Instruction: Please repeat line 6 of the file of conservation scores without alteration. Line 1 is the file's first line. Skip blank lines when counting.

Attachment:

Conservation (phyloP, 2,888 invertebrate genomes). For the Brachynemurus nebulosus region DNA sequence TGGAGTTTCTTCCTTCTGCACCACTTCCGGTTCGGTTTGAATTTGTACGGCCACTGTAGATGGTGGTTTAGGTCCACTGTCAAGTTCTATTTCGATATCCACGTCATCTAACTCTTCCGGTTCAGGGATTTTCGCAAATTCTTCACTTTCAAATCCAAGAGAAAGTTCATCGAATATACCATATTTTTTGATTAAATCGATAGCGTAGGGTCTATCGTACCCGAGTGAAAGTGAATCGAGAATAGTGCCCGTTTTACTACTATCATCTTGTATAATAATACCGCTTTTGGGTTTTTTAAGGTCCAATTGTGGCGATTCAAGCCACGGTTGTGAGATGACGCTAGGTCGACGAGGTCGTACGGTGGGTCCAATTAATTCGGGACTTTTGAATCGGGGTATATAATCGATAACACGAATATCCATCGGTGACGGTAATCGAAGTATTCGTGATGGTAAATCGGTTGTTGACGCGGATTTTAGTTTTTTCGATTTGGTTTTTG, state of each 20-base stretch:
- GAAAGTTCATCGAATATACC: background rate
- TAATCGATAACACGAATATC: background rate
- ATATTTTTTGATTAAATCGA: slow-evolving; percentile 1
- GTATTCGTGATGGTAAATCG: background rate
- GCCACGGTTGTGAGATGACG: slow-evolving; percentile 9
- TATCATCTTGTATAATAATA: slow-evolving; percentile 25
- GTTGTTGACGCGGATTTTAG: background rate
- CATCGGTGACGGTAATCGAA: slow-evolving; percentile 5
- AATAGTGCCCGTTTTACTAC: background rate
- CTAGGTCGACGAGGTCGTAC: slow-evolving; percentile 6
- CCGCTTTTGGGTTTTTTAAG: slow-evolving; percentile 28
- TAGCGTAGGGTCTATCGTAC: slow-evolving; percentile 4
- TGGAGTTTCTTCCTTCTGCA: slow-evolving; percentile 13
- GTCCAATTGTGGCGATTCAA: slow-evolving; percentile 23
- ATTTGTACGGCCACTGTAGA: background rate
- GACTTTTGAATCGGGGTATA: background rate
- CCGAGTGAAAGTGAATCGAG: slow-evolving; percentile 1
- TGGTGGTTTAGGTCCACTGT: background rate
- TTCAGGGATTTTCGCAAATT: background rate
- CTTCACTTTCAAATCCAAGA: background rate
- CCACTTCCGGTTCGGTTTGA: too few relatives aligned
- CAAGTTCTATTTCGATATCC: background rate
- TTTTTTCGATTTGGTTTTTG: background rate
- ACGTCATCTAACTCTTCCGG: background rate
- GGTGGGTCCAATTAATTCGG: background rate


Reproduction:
- GCCACGGTTGTGAGATGACG: slow-evolving; percentile 9